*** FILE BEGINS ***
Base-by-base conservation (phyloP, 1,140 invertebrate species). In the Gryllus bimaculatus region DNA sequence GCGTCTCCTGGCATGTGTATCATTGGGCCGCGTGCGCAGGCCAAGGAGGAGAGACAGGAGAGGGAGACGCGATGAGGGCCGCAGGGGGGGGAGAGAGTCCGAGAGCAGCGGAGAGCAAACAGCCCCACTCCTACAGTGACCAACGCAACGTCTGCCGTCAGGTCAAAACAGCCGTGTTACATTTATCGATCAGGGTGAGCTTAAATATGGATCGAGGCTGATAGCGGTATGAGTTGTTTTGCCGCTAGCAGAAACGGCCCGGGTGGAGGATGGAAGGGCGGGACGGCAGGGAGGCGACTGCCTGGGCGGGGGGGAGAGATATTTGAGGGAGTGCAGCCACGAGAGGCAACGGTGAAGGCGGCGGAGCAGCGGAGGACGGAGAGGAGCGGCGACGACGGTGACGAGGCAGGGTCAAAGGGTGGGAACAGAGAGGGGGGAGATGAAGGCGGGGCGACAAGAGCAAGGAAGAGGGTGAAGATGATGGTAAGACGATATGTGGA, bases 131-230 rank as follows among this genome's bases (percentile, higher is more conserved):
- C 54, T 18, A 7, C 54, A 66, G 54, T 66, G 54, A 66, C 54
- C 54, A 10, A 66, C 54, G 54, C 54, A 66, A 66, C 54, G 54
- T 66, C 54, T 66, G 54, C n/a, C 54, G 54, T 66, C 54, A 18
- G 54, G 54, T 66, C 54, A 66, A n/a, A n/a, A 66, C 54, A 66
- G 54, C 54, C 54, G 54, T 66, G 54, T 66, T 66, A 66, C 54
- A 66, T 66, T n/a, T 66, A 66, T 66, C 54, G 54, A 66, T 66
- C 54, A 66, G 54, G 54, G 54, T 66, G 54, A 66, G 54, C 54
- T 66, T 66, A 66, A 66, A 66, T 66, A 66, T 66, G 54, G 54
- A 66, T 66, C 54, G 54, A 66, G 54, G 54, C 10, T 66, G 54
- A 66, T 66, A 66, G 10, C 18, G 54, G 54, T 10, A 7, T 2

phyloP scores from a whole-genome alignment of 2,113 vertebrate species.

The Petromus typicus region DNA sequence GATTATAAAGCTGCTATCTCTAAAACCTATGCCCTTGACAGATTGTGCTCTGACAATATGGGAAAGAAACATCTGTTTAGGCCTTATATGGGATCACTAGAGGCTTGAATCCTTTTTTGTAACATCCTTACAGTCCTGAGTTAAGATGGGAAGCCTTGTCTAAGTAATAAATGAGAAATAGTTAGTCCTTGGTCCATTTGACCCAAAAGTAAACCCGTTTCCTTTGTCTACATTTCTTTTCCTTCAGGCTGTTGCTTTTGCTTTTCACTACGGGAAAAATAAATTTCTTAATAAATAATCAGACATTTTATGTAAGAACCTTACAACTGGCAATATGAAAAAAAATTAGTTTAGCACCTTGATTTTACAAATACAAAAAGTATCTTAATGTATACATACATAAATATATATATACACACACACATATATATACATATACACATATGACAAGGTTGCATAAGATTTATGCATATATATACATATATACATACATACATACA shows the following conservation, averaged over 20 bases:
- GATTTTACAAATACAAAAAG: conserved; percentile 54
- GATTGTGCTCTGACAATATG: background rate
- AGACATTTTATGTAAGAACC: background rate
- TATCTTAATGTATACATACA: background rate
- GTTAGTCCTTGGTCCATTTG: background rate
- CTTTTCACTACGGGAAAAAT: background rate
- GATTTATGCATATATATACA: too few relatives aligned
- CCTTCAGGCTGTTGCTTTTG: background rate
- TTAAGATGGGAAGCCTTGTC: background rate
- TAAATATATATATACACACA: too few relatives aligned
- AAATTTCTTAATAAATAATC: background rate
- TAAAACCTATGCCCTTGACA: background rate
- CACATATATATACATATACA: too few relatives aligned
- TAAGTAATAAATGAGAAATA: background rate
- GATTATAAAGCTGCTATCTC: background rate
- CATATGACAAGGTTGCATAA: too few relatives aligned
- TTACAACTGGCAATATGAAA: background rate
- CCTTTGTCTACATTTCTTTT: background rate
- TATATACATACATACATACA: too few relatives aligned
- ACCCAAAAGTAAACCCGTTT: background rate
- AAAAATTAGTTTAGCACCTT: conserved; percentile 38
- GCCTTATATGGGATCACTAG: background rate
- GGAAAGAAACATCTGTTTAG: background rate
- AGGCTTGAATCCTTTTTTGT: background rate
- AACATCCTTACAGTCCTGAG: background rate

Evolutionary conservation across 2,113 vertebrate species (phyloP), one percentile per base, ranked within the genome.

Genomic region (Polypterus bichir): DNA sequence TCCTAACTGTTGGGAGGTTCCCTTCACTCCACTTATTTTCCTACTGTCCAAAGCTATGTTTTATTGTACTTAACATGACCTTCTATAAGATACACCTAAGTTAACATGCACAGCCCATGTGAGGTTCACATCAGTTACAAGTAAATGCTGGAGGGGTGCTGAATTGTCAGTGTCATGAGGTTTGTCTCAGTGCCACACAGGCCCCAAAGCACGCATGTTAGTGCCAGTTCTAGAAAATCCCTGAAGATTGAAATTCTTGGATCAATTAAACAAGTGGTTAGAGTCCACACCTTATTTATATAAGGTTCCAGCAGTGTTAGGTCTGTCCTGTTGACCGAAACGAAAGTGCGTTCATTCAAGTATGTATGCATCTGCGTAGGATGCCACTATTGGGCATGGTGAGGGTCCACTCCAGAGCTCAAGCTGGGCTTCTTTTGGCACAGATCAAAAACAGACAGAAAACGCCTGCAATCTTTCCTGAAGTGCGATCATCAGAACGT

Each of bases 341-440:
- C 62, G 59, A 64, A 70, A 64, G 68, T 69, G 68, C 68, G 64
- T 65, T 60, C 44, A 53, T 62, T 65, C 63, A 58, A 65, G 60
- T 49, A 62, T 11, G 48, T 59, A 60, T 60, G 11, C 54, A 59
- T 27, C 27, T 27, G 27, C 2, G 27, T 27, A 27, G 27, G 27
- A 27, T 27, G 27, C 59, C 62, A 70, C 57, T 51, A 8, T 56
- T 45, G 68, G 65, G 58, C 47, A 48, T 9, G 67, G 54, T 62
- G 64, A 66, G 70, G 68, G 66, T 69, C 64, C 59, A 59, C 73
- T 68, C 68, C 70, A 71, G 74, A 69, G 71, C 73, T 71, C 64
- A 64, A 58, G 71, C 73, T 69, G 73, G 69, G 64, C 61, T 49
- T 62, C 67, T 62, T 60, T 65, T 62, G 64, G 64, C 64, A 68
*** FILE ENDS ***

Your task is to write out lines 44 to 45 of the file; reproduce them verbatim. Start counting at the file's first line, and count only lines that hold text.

- T 49, A 62, T 11, G 48, T 59, A 60, T 60, G 11, C 54, A 59
- T 27, C 27, T 27, G 27, C 2, G 27, T 27, A 27, G 27, G 27